It was a missile fired from a Predator drone, piloted remotely from a US Air Force base in Nevada, that compelled the loyalist convoy of 75 vehicles to disperse. After this first strike, a French jet under NATO command released two 500-pound bombs charring a dozen vehicles and killing at least 25 loyalists. This second attack presumably left Qaddafi injured, and forced him to proceed on foot to the makeshift shelter where the rebels later found him. Not only NATO planes, but also British and Qatari special forces on the ground in Sirte, played an important role in the operations. According to a story in the Telegraph, rebel units were hammering away at loyalist positions with diminishing returns when British forces weighed in with some tactical advice. Armed but under strict orders not to intervene directly, the British urged Libyan commanders to place their men at exit points around the city, where they could spring traps upon loyalists attempting to flee.  Without such input, more loyalist forces might have found an escape route to the desert in the south.
Symbolism aside, there was a legal reason why international leaders were intent on downplaying the role of foreign forces on October 20. UN Security Council Resolution 1973, the permission slip for NATO’s Operation Unified Protector, authorized a no-fly zone over Libya and the deployment of “all necessary means” in the name of protecting civilians. It did not authorize the no-drive zone that NATO effectively imposed nor aerial intervention targeting the Libyan dictator. The Security Council, indeed, cannot explicitly call for the toppling of a head of state nor can it lend legal force to such an operation. But Western leaders could claim, as NATO officials subsequently did, that attacks upon Qaddafi’s forces were in conformity with the UN’s mandate to protect otherwise threatened civilians. Probably aware of the gap between the mandate of UNSC 1973 and the means of achieving it, NATO officials stated that they did not intentionally target Qaddafi on his way out of Sirte. In fact, they claimed ignorance of who was traveling in the convoy that was attacked. Not surprisingly, the reason NATO’s after-action report brought forward to justify the air strikes was that the vehicles were fitted with weapons and carrying ammunition, “posing a significant threat to the local civilian population.”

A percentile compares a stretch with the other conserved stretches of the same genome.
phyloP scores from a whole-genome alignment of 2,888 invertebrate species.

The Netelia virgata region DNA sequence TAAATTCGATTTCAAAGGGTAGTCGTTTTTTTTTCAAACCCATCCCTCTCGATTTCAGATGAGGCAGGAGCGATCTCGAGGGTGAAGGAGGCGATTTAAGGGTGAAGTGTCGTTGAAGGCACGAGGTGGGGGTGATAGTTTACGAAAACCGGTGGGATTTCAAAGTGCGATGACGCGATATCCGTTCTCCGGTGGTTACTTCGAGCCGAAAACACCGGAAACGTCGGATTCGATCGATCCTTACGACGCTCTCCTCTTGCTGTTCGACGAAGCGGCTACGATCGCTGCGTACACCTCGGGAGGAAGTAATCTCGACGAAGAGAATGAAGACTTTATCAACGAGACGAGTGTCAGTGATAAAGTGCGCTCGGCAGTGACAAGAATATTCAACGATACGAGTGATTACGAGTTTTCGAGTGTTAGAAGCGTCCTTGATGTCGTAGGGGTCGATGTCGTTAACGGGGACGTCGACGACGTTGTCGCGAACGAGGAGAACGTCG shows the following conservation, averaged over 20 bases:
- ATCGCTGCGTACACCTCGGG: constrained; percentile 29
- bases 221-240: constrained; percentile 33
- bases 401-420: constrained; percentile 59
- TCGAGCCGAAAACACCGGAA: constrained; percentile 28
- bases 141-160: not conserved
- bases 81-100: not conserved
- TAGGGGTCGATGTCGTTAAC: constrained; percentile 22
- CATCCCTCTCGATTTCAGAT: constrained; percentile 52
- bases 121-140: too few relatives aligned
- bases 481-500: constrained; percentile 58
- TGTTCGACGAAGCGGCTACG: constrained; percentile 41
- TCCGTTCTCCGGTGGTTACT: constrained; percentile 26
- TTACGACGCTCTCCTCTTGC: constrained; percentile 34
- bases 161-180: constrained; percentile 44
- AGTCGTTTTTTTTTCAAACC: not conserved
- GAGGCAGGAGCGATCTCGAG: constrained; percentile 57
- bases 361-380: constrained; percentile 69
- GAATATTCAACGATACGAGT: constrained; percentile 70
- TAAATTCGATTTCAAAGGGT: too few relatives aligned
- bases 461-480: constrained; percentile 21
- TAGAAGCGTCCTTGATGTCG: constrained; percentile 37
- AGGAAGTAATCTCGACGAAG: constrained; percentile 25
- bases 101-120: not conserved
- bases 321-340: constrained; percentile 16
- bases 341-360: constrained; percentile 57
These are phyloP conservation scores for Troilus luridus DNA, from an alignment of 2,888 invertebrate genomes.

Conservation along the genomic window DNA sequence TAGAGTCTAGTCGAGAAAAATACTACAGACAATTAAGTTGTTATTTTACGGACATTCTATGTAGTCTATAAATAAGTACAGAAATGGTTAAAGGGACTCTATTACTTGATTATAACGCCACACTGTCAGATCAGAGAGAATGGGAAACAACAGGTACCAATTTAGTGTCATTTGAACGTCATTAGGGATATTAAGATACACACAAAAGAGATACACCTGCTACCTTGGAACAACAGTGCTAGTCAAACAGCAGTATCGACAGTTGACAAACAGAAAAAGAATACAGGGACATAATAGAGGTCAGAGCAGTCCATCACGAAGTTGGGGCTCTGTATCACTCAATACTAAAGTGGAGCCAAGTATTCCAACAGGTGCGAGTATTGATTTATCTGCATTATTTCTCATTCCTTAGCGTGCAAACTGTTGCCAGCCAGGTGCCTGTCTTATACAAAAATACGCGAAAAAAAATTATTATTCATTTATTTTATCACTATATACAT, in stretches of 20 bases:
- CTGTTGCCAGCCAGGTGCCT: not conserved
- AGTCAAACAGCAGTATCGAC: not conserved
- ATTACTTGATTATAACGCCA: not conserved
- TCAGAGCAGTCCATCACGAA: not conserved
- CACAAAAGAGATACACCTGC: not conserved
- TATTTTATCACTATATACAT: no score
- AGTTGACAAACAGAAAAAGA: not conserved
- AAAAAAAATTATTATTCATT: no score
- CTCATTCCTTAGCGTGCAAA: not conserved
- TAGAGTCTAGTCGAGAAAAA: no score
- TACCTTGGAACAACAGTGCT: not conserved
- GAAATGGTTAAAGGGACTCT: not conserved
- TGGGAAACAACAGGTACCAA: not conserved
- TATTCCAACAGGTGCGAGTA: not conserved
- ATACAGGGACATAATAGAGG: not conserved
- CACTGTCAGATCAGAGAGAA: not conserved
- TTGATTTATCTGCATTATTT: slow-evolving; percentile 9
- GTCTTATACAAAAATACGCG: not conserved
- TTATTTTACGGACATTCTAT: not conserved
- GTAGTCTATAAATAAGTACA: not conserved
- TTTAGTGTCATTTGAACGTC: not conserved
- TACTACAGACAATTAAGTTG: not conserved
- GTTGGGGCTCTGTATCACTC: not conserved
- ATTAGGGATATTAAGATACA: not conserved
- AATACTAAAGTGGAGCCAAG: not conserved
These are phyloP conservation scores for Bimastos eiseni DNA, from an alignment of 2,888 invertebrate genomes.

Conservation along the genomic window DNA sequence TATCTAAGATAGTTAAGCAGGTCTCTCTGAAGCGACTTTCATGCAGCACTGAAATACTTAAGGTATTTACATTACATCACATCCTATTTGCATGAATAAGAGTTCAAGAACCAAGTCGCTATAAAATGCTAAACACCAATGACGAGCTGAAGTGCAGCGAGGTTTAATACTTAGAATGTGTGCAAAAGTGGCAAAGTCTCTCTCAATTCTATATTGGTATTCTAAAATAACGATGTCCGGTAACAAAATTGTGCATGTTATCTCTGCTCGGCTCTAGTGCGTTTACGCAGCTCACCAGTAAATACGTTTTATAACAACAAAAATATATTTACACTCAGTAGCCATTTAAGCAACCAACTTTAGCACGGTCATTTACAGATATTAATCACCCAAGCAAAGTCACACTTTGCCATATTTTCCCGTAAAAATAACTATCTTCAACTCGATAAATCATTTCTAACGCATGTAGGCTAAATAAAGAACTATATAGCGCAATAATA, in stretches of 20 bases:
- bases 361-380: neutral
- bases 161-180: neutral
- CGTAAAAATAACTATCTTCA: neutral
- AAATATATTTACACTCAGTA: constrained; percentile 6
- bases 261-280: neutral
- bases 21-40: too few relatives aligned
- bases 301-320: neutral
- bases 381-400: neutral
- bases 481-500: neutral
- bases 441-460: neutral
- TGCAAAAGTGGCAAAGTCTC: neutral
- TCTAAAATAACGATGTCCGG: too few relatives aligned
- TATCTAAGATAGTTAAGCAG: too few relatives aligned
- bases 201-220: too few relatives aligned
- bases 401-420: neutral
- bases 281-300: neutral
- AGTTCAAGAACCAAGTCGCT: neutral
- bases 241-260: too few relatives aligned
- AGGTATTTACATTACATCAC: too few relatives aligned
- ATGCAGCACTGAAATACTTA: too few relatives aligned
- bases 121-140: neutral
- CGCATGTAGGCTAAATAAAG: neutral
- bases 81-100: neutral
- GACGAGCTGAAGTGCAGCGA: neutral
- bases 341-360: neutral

The inherent ambiguity in the interpretation of UNSC 1973’s mandate is a crucial issue in the Libyan war. As Richard Falk, Princeton University emeritus professor of international law, wrote: “This interpretative issue is not just a playground for international law specialists interested in jousting about technical matters of little real-world relevance.”  What was at stake was the political future of a country and many human lives.